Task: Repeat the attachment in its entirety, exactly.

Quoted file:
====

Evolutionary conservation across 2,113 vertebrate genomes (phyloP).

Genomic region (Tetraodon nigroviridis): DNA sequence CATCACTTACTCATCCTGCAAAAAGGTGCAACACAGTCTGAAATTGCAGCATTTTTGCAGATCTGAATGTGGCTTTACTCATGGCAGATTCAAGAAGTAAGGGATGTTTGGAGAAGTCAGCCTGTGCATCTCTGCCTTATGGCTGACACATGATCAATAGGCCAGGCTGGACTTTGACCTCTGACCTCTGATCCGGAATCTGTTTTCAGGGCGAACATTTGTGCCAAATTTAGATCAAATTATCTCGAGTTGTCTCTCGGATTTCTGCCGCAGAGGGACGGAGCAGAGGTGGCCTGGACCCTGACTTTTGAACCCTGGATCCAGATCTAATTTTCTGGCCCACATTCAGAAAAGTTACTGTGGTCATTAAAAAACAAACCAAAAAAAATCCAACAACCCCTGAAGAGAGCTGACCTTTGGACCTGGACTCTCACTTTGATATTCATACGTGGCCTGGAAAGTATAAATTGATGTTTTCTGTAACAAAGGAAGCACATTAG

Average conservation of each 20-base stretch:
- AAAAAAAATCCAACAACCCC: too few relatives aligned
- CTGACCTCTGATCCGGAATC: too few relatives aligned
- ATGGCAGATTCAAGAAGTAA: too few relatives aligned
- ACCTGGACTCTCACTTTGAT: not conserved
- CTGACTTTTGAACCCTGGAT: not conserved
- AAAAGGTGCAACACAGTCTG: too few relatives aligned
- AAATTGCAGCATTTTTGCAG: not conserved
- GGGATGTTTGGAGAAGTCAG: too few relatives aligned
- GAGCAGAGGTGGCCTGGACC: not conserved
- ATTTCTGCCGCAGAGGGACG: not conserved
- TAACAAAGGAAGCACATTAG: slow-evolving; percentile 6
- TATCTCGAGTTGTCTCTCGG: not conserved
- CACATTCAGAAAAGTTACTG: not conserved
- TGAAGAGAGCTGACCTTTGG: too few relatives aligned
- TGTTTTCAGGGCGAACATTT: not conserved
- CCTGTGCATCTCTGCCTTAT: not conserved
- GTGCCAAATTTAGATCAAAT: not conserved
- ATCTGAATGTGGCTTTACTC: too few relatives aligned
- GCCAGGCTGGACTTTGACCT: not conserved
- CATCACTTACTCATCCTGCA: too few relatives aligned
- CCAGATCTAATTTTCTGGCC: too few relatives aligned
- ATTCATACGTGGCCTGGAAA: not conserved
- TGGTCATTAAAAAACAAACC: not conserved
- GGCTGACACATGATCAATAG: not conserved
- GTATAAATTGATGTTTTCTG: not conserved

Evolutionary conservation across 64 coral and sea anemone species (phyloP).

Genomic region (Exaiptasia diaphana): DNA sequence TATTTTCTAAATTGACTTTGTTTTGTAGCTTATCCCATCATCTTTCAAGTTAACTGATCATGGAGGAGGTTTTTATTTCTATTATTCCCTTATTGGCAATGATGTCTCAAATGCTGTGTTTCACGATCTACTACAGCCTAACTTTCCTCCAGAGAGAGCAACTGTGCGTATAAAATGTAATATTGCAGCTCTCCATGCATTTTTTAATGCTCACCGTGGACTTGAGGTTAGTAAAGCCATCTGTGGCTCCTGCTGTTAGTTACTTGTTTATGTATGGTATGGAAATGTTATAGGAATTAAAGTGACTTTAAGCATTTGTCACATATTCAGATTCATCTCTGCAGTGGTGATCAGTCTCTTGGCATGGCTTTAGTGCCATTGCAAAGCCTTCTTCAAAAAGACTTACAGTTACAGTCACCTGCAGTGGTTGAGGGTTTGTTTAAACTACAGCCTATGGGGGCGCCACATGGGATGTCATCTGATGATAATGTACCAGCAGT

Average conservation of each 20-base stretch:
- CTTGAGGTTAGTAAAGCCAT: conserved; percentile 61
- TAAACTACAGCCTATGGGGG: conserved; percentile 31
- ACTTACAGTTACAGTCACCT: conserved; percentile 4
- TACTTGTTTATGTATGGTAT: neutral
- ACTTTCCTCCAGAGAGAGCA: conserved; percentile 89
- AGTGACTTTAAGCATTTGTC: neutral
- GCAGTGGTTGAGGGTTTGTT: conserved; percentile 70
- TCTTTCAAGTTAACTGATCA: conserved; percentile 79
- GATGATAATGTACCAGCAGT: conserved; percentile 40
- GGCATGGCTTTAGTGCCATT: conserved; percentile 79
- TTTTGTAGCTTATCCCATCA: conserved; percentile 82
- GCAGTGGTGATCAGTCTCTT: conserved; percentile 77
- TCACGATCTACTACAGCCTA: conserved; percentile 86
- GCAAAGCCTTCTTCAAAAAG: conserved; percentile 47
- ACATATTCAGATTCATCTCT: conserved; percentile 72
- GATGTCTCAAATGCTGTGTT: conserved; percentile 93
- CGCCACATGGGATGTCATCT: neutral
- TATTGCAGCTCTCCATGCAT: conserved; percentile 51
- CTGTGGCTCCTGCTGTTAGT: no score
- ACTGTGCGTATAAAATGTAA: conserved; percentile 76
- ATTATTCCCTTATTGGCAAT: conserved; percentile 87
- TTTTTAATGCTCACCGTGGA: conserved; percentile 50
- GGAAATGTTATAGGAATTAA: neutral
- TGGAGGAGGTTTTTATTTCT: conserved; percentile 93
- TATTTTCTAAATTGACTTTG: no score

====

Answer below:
Evolutionary conservation across 2,113 vertebrate genomes (phyloP).

Genomic region (Tetraodon nigroviridis): DNA sequence CATCACTTACTCATCCTGCAAAAAGGTGCAACACAGTCTGAAATTGCAGCATTTTTGCAGATCTGAATGTGGCTTTACTCATGGCAGATTCAAGAAGTAAGGGATGTTTGGAGAAGTCAGCCTGTGCATCTCTGCCTTATGGCTGACACATGATCAATAGGCCAGGCTGGACTTTGACCTCTGACCTCTGATCCGGAATCTGTTTTCAGGGCGAACATTTGTGCCAAATTTAGATCAAATTATCTCGAGTTGTCTCTCGGATTTCTGCCGCAGAGGGACGGAGCAGAGGTGGCCTGGACCCTGACTTTTGAACCCTGGATCCAGATCTAATTTTCTGGCCCACATTCAGAAAAGTTACTGTGGTCATTAAAAAACAAACCAAAAAAAATCCAACAACCCCTGAAGAGAGCTGACCTTTGGACCTGGACTCTCACTTTGATATTCATACGTGGCCTGGAAAGTATAAATTGATGTTTTCTGTAACAAAGGAAGCACATTAG

Average conservation of each 20-base stretch:
- AAAAAAAATCCAACAACCCC: too few relatives aligned
- CTGACCTCTGATCCGGAATC: too few relatives aligned
- ATGGCAGATTCAAGAAGTAA: too few relatives aligned
- ACCTGGACTCTCACTTTGAT: not conserved
- CTGACTTTTGAACCCTGGAT: not conserved
- AAAAGGTGCAACACAGTCTG: too few relatives aligned
- AAATTGCAGCATTTTTGCAG: not conserved
- GGGATGTTTGGAGAAGTCAG: too few relatives aligned
- GAGCAGAGGTGGCCTGGACC: not conserved
- ATTTCTGCCGCAGAGGGACG: not conserved
- TAACAAAGGAAGCACATTAG: slow-evolving; percentile 6
- TATCTCGAGTTGTCTCTCGG: not conserved
- CACATTCAGAAAAGTTACTG: not conserved
- TGAAGAGAGCTGACCTTTGG: too few relatives aligned
- TGTTTTCAGGGCGAACATTT: not conserved
- CCTGTGCATCTCTGCCTTAT: not conserved
- GTGCCAAATTTAGATCAAAT: not conserved
- ATCTGAATGTGGCTTTACTC: too few relatives aligned
- GCCAGGCTGGACTTTGACCT: not conserved
- CATCACTTACTCATCCTGCA: too few relatives aligned
- CCAGATCTAATTTTCTGGCC: too few relatives aligned
- ATTCATACGTGGCCTGGAAA: not conserved
- TGGTCATTAAAAAACAAACC: not conserved
- GGCTGACACATGATCAATAG: not conserved
- GTATAAATTGATGTTTTCTG: not conserved

Evolutionary conservation across 64 coral and sea anemone species (phyloP).

Genomic region (Exaiptasia diaphana): DNA sequence TATTTTCTAAATTGACTTTGTTTTGTAGCTTATCCCATCATCTTTCAAGTTAACTGATCATGGAGGAGGTTTTTATTTCTATTATTCCCTTATTGGCAATGATGTCTCAAATGCTGTGTTTCACGATCTACTACAGCCTAACTTTCCTCCAGAGAGAGCAACTGTGCGTATAAAATGTAATATTGCAGCTCTCCATGCATTTTTTAATGCTCACCGTGGACTTGAGGTTAGTAAAGCCATCTGTGGCTCCTGCTGTTAGTTACTTGTTTATGTATGGTATGGAAATGTTATAGGAATTAAAGTGACTTTAAGCATTTGTCACATATTCAGATTCATCTCTGCAGTGGTGATCAGTCTCTTGGCATGGCTTTAGTGCCATTGCAAAGCCTTCTTCAAAAAGACTTACAGTTACAGTCACCTGCAGTGGTTGAGGGTTTGTTTAAACTACAGCCTATGGGGGCGCCACATGGGATGTCATCTGATGATAATGTACCAGCAGT

Average conservation of each 20-base stretch:
- CTTGAGGTTAGTAAAGCCAT: conserved; percentile 61
- TAAACTACAGCCTATGGGGG: conserved; percentile 31
- ACTTACAGTTACAGTCACCT: conserved; percentile 4
- TACTTGTTTATGTATGGTAT: neutral
- ACTTTCCTCCAGAGAGAGCA: conserved; percentile 89
- AGTGACTTTAAGCATTTGTC: neutral
- GCAGTGGTTGAGGGTTTGTT: conserved; percentile 70
- TCTTTCAAGTTAACTGATCA: conserved; percentile 79
- GATGATAATGTACCAGCAGT: conserved; percentile 40
- GGCATGGCTTTAGTGCCATT: conserved; percentile 79
- TTTTGTAGCTTATCCCATCA: conserved; percentile 82
- GCAGTGGTGATCAGTCTCTT: conserved; percentile 77
- TCACGATCTACTACAGCCTA: conserved; percentile 86
- GCAAAGCCTTCTTCAAAAAG: conserved; percentile 47
- ACATATTCAGATTCATCTCT: conserved; percentile 72
- GATGTCTCAAATGCTGTGTT: conserved; percentile 93
- CGCCACATGGGATGTCATCT: neutral
- TATTGCAGCTCTCCATGCAT: conserved; percentile 51
- CTGTGGCTCCTGCTGTTAGT: no score
- ACTGTGCGTATAAAATGTAA: conserved; percentile 76
- ATTATTCCCTTATTGGCAAT: conserved; percentile 87
- TTTTTAATGCTCACCGTGGA: conserved; percentile 50
- GGAAATGTTATAGGAATTAA: neutral
- TGGAGGAGGTTTTTATTTCT: conserved; percentile 93
- TATTTTCTAAATTGACTTTG: no score